An unusual shape rises from the ground, from the ashes of a rehabilitated brownfield site located in Austin. This strange project was conceived and designed by Bercy Chen Studio LP with a triangular form covered by a dense layer of soil. Due to its location, the house is considered to be energy efficient thanks to the natural protection against cold in winter and hot air in summer offered by the blanket of sod that provides insulation.
The half cut of the construction is accentuated by a long swimming pool which offers an additional thermal mass that merges into the geothermal heating and cooling system. The access on the platform that holds the construction is trough a round of stairs, placing so the site on a lower lever and helping thus camouflage it better.
The final touch was adding a green roof to complete this Eco-vision.
“Edgeland Residence is located on a rehabilitated brownfield site and is a modern re‐interpretation of one of the oldest housing typologies in North America, the Native American Pit House. The Pit House, typically sunken, takes advantage of the earth’s mass to maintain thermal comfort throughout the year. Like this timeless dwelling, Edgeland Residence’s relationship to the landscape both in terms of approach as well as building performance involves an insulative green roof and a 7‐foot excavation‐ gaining benefits from the earth’s mass to help it stay cooler in the summer and warmer in the winter. Such an architectural setting presents an opportunity for maximum energy efficiency when combined with high performance systems such as the integrated hydronic HVAC system. The mechanical system combines: hydronic heating & cooling, geothermal heat exchange, phase‐change thermal heat storage and a green roof for maximum energy efficiency. The project also features a smart pool that provides an additional thermal mass that ties into the geothermal system.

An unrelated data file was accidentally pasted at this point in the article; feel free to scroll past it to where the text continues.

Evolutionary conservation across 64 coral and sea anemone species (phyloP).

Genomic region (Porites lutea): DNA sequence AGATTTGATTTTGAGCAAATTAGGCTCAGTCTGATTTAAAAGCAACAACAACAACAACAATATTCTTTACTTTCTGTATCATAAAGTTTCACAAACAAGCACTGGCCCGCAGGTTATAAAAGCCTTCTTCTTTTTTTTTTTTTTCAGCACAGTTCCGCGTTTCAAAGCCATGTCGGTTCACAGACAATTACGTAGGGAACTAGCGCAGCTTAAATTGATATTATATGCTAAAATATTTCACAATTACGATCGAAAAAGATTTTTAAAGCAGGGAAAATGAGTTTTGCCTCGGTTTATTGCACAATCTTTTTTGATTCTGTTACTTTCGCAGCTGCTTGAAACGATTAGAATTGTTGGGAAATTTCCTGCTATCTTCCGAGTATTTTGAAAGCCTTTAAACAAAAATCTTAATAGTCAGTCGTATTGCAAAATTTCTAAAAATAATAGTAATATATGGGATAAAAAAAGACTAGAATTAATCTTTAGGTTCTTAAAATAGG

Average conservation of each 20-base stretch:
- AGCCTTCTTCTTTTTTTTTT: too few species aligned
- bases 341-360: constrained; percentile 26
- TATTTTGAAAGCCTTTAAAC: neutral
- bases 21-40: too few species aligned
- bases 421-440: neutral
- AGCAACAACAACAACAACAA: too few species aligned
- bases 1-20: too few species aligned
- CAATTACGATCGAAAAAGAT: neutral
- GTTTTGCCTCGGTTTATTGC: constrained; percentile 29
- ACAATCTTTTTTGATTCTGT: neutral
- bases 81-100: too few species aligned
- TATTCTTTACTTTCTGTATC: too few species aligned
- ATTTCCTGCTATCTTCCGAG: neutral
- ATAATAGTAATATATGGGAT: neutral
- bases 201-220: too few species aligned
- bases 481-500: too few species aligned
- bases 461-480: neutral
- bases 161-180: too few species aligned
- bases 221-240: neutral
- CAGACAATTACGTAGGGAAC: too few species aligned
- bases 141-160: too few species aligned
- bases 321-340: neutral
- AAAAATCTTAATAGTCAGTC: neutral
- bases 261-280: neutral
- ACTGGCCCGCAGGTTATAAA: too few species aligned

Edgeland Residence is about healing the land and ameliorating the scars of the site’s industrial past. The project raises awareness about a diminishing natural landscape and its finite resources by creating a balance between the surrounding industrial zone and the natural river residing on opposite side of the site.
Both visually and functionally, Edgeland Residence touches on architecture as site‐specific installation art and as an extension of the landscape. The program is broken up into two separate pavilions, for the living and sleeping quarters, and requires direct contact with the outside elements to pass from one to the other. This project sets new standards for sustainability while providing great aesthetic qualities through its small footprint and integrated mechanical features.”
The ecological building has become a trend nowadays. But we are hoping that this trend won’t disappear as others in the past did and that it will become the usual method of construction, keeping in mind the surrounding environment, climate, location.